WASHINGTON — Democratic senators clocked an all-nighter, working in shifts into Tuesday morning to warn of the devastation from climate change and the danger of inaction.
Addressing a nearly empty chamber and visitor gallery, more than two dozen speakers agreed with each other about the need to act on climate change. Naysayers — Republicans — largely stayed away, arguing hours earlier that regulation would cost Americans jobs in a sluggish economy.
“We can translate climate destruction into a positive,” insisted Sen. Richard Blumenthal, D-Conn., who spoke about fuel cells built in Danbury and other Connecticut cities. He called climate change “implacable, relentless and only we can stop it.”
Hawaii’s Brian Schatz said, “Climate change is real, it is caused by humans, and it is solvable.”
In Schatz’s view, the debate, such as it was, showed that a growing number of senators are committed to working together on climate change, even if no Republicans were among them. “This is where intractable, longstanding issues get solved,” he said of the Senate.
Rhode Island Sen. Sheldon Whitehouse thanked the many Senate employees who remained on duty throughout the night — doorkeepers, U.S. Capitol police, clerks and young pages. He alluded to the light at the top of the Capitol Dome that remains on when either the House or Senate is in session.
“I hope that wasn’t the only light shed last night,” Whitehouse said, hoping that the debate proved illuminating.
Sens. Jack Reed of Rhode Island, Elizabeth Warren of Massachusetts and Ben Cardin of Maryland offered stories of the impact of rising sea levels on their home state locales and constituents.
“We are on the cusp of a climate crisis,” Warren said, that threatens “our health, economy and our world.”
Despite that bravado, Democratic leaders made it clear they have no plans to bring a climate bill to the Senate floor this year. Indeed, the issue is so politically charged that a host of Democrats who face tough re-election fights in the fall opted to skip the session. Sens. Mary Landrieu of Louisiana, Mark Pryor of Arkansas, Mark Begich of Alaska and Kay Hagan of North Carolina were among Democrats who stayed away.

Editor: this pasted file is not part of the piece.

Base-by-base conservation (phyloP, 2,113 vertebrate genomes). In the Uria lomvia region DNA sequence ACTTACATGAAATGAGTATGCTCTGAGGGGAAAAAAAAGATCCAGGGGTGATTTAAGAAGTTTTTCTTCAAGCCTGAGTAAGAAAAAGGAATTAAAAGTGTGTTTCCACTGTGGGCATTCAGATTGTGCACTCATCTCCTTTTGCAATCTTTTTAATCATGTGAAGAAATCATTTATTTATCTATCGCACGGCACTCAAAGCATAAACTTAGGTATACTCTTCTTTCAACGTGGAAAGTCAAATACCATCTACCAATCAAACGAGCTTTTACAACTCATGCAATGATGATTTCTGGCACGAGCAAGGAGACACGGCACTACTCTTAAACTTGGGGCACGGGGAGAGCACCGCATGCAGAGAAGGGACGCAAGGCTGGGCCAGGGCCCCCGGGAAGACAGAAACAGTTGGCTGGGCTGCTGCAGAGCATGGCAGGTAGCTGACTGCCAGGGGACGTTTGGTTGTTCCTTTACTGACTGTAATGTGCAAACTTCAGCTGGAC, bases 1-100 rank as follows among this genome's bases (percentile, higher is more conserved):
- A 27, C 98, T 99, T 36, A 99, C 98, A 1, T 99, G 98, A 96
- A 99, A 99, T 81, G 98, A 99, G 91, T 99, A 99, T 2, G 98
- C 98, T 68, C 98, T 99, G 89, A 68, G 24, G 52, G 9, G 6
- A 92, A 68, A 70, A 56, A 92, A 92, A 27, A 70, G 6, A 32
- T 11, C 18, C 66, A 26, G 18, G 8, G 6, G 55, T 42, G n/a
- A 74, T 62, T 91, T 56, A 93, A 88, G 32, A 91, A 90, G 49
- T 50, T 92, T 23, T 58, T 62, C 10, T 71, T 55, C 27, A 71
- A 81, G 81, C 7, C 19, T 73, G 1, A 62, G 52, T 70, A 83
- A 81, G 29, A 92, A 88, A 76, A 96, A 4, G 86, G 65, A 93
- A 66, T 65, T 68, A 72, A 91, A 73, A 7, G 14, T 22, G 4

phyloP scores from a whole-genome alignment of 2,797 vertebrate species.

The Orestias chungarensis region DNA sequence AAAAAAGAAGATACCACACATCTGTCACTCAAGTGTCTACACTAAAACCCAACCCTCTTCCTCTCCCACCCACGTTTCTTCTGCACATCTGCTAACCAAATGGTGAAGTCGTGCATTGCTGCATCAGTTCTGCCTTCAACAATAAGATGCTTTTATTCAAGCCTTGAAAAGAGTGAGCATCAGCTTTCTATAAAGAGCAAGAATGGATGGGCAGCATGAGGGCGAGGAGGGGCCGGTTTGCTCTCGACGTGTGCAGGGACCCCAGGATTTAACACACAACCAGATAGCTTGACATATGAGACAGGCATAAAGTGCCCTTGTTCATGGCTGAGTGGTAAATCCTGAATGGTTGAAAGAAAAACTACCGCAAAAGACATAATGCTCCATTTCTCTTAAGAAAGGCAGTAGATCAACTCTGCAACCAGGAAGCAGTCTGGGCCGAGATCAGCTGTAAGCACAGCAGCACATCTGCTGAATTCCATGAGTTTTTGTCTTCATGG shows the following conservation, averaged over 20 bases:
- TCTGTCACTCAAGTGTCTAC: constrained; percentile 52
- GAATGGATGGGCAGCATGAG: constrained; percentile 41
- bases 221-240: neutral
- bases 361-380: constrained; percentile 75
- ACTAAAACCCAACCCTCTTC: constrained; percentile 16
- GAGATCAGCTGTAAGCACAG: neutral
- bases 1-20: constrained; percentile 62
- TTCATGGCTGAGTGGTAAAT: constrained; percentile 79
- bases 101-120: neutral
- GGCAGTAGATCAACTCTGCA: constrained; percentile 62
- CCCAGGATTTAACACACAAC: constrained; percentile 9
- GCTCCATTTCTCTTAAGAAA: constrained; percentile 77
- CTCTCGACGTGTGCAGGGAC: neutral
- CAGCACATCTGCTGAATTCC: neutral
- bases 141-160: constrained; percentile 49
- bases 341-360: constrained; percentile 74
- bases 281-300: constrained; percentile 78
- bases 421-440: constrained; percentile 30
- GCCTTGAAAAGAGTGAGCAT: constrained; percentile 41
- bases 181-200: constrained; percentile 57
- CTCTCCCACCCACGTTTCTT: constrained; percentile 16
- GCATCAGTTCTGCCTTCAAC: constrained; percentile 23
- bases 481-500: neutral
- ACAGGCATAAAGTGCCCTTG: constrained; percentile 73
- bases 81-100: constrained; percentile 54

Sen. James Inhofe, R-Okla., said Democrats who showed up were not convincing anyone with their stunt.
“They’ll have an audience of themselves, so I hope they enjoy it,” Inhofe said about an hour into the marathon, planned to last for nearly 15 hours. Inhofe’s speech marked the only time Republicans engaged in the debate. Two other GOP senators, Alabama’s Jeff Sessions and Senate Minority Leader Mitch McConnell of Kentucky, took to the Senate floor earlier Monday to denounce Democrats before the overnight session began.
McConnell suggested the Democratic motivation was campaign money — Tom Steyer’s money.
“It’s cruel to tell struggling coal families that they can’t have a job because some billionaire from San Francisco disagrees with their line of work,” McConnell said. He was referring to Steyer, a former hedge-fund manager and environmentalist who says he will spend $100 million — $50 million of his own money and $50 million from other donors — to make climate change a top-tier issue in the 2014 elections.
Leading off, Senate Majority Leader Harry Reid, D-Nev., called climate change “a question of our own survival” and said the United States and other countries have a responsibility to act “before it is too late.”
House Democrats pushed through a bill to limit greenhouse gas emissions blamed for global warming in 2009, then lost their majority the following election. A climate bill led by then-Massachusetts Sen. John Kerry collapsed in 2010 without a vote in the Democratic-controlled Senate.
Sen. Barbara Boxer, D-Calif., said the climate debate, which had its own Twitter hashtag, (hash)Up4Climate, had drawn interest from around the nation and the world. Democrats received two separate petitions urging them to act, with a total of about 100,000 signatures, Boxer said.
“The American people are listening,” Boxer said. “They care.” She added that the event should “wake up Congress to the dangers of climate change.”
Boxer and Whitehouse lead the recently launched Senate Climate Action Task Force, which organized the session.
Whitehouse said the session was needed to highlight obstacles to climate legislation, including ads financed by Charles and David Koch, conservative activists who have spent $15 million on Senate races, mostly criticizing Democrats over Obamacare. The Koch brothers, whose interests include oil, chemicals, textiles and paper, have also spent millions on ads critical of action against climate change.
Whitehouse conceded that lawmakers do not have the 60 votes needed to act on the matter, even in the Democratic-controlled Senate, but said the speeches could help change the dynamic.
“Tonight is not about a specific legislative proposal,” he said. “It’s about showing the environmental community, young people and anyone paying attention to climate change that the Senate is starting to stir and we want to get some actions going.”
The episode followed overnight speeches last year by Republicans Sens. Rand Paul of Kentucky and Ted Cruz of Texas. Paul criticized U.S. drone policy, while Cruz pushed to take money away from the new health care law.
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